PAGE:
The New and Improved Cracks in the Bank Capital Framework

Last week and the week before, the European parliament heard testimony from a number of expert sources on the proposals to revamp Basel 2, the set of banking policies created and maintained by the Switzerland-based Bank of International Settlements (BIS). The set of reforms still under consideration are currently using the working title “Basel 3” — and like it or not, this change is coming, and coming in ways that will almost certainly effect the global economy, the big banks, and your bottom line. Indeed, as economic times get tougher and tougher, Basel requires a larger and larger capital cushion — this means less credit for the street, at a time when the street needs it most. Currently, as with financial reform in the United States, the BIS Basel Committee on Banking Supervision (BCBS) regulators are looking to build on existing platforms in order to prevent this sort of crisis from happening again. Since nothing is ever truly ‘new and improved’ and can only be either/or, those global framework builders are unsurprisingly opting for the latter option. The theory is that by laying more floorboards, less will slip through the gaps. Yet after reviewing both sides of the regulatory argument, it seems clear that the foundation still runs the risk of remaining cracked. And the house is perhaps bigger than regulators are realizing. Consider that Basel 2 requirements are especially applicable to those financial institutions holding assets of at least quarter of a trillion dollars or foreign exposures of more than ten billion dollars. These are same institutions that hold and manage more than half the total assets and foreign exposures in this nation. These are the so-called too-big-to-fail entities, of which Stefan Walter, Secretary General of the BCBS focused on in his pro-Basel 3 testimony to the European Parliament:

“A significant proportion of the reforms are targeted at those firms and activities that are systemic in nature. In particular, capital requirements have been increased for trading book activities, counterparty credit risk, and complex securitizations and re-securitizations. Thus, under the newly proposed BCBS standards, systemically important banks will be subject to tougher standards.”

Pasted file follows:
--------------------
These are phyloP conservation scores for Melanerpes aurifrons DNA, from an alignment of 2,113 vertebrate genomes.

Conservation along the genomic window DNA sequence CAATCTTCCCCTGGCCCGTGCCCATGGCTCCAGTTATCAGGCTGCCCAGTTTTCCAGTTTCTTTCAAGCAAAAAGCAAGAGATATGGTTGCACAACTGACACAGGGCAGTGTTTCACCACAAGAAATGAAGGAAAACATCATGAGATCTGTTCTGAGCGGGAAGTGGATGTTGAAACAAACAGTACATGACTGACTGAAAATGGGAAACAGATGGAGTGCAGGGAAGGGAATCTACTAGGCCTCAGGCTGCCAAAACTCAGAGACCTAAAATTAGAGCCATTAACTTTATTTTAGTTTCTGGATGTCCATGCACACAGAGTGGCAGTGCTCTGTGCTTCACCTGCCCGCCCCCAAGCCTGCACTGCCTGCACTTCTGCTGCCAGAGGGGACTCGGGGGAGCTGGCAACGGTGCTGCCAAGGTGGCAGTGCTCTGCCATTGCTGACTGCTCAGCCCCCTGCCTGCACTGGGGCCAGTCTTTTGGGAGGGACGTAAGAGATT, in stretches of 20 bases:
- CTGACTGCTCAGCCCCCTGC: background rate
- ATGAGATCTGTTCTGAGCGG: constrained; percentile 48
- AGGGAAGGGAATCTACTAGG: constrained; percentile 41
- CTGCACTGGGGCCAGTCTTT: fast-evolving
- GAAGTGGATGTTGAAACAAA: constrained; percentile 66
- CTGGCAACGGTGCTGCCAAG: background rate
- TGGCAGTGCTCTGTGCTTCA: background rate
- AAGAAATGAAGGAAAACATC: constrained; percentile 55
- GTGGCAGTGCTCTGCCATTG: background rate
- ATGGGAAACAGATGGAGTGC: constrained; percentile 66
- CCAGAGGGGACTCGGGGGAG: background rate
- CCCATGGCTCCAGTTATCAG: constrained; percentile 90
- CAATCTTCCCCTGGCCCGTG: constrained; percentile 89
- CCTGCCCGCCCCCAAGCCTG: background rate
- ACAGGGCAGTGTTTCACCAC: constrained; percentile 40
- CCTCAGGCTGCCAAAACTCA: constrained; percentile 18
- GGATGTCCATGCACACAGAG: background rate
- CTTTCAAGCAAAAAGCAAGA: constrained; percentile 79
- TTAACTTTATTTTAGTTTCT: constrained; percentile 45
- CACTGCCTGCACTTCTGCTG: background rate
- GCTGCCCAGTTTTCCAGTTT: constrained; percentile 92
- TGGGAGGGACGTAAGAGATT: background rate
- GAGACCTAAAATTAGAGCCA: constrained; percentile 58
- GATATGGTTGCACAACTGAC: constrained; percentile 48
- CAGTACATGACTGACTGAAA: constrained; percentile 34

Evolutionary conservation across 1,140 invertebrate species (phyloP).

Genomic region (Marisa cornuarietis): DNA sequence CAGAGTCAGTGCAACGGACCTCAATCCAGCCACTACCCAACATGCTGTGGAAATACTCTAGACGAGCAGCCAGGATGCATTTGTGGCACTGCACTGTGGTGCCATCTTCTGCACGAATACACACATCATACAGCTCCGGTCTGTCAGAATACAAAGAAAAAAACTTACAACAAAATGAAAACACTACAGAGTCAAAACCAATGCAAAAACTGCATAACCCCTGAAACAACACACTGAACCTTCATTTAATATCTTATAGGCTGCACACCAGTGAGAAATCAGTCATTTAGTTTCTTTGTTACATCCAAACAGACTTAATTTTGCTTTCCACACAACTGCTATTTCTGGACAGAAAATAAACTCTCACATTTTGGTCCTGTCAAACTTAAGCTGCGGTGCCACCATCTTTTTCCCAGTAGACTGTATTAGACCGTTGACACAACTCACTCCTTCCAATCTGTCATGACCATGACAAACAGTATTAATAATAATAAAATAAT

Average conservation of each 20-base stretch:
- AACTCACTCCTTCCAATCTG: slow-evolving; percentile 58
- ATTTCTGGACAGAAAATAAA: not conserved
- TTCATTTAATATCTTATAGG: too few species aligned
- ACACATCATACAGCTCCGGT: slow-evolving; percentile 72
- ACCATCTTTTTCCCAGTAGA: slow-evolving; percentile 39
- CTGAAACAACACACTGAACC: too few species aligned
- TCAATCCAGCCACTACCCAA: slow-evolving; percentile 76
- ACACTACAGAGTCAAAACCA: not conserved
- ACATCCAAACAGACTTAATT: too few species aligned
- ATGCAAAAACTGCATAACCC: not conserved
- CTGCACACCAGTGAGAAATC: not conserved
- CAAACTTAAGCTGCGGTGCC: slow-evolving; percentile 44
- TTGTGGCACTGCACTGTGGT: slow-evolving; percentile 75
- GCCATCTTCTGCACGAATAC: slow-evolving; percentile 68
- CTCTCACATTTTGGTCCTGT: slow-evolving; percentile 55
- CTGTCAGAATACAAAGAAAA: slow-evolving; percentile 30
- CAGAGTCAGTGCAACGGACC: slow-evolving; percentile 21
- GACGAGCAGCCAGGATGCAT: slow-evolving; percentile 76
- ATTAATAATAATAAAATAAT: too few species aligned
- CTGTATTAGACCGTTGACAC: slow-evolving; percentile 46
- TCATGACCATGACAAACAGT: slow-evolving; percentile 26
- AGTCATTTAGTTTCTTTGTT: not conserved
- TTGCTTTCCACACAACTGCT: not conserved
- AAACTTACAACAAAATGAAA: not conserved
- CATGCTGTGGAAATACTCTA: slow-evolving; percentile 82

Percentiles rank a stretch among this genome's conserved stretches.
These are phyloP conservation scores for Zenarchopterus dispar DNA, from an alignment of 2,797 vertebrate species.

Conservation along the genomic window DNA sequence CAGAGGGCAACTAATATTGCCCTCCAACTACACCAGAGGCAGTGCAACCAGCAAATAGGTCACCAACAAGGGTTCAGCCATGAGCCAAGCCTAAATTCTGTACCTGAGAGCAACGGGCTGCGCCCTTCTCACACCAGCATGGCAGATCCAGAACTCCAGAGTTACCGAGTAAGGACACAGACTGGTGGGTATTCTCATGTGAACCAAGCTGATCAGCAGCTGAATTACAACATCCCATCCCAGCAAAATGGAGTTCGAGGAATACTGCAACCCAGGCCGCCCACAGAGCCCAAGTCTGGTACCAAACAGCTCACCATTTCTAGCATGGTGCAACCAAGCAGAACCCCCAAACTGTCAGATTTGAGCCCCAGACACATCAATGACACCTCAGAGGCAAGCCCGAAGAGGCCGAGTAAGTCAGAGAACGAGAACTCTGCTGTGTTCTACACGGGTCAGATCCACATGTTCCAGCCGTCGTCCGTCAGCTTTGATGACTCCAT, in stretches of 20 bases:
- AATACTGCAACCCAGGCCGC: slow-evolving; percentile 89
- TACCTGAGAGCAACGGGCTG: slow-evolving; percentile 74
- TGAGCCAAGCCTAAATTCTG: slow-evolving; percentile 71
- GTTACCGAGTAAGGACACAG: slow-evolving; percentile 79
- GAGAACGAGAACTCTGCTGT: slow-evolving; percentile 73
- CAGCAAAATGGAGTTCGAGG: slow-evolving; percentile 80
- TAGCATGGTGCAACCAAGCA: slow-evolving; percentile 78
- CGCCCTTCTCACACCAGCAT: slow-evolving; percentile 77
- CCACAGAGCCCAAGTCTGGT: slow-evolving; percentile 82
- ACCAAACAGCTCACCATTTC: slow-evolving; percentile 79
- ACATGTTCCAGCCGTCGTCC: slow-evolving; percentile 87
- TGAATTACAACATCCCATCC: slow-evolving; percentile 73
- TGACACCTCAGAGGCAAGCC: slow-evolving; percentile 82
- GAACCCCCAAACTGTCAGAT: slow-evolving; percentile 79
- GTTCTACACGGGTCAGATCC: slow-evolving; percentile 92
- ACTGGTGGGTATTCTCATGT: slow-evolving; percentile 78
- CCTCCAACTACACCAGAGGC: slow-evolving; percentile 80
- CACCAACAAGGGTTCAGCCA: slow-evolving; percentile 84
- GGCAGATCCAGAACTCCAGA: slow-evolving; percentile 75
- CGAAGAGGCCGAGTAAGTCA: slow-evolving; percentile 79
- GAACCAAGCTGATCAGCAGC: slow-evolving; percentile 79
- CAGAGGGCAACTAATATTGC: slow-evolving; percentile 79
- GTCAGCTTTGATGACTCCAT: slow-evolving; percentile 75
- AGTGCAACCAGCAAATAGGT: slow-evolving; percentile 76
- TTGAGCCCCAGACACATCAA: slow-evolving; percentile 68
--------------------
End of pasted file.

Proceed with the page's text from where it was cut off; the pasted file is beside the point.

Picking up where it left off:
Joseph Mason, a finance professor at Louisiana State University and fellow speaker at the European Parliament on Basel 3, also provided testimony and in it he said “it is important to recognize that misguided policies can create systemic risk.” In a private follow-up conversation, Mason basically said that he felt Walter’s position lacks a truly forward-looking appeal. When dealing with historical collapses, we agreed, the use of the same historical, yet ‘improved’, regulations that helped get us here in the first place is somewhat out of touch with reality. Let’s take a clear example of this logic in action. Walter’s testimony mentions counterparty credit risk, the subject of my column last week. In a June white paper from the Professional Risk Manager’s International Association (PRMIA), titled “Strengthening the Resilience of the Banking Sector,” 360 risk managers were surveyed for their opinions on Basel changes. One important trend the PRMIA noted is that “there has been a clear move to encourage a greater use of central counterparties (CCPs) and to migrate opaque OTC derivatives to the relative transparency of the exchange-based environment.” So the BCBS is proposing CCPs to mitigate counterparty risk? When PRMIA asked how this would affect the financial industry, they concluded that “regulators may be less encouraged by the fact that only 6.9% of respondents feel CCPs are a panacea to the problems with counterparty risk and disappointed by the fact that 16% feel that CCPs are good in theory but will not work in practice.” Additionally, 77.1% of respondents declared CCPs as a being short of a complete answer to counterparty risk. But perhaps the most worrying result in determining the proper risk resiliency requirements of the world’s largest global financial institutions was that only 8.2% of banks undertake regular reverse stress testing of counterparty risk. 35.1% do so only on an ad-hoc basis, and 56.7% report no such stress testing at all. So the BCBS is pretty successful at identifying where the cracks in the foundations are. Unfortunately it is also growing adept at using the wrong mortar to fix it. Jacob Gaffney is the editor of HousingWire and Write to him.

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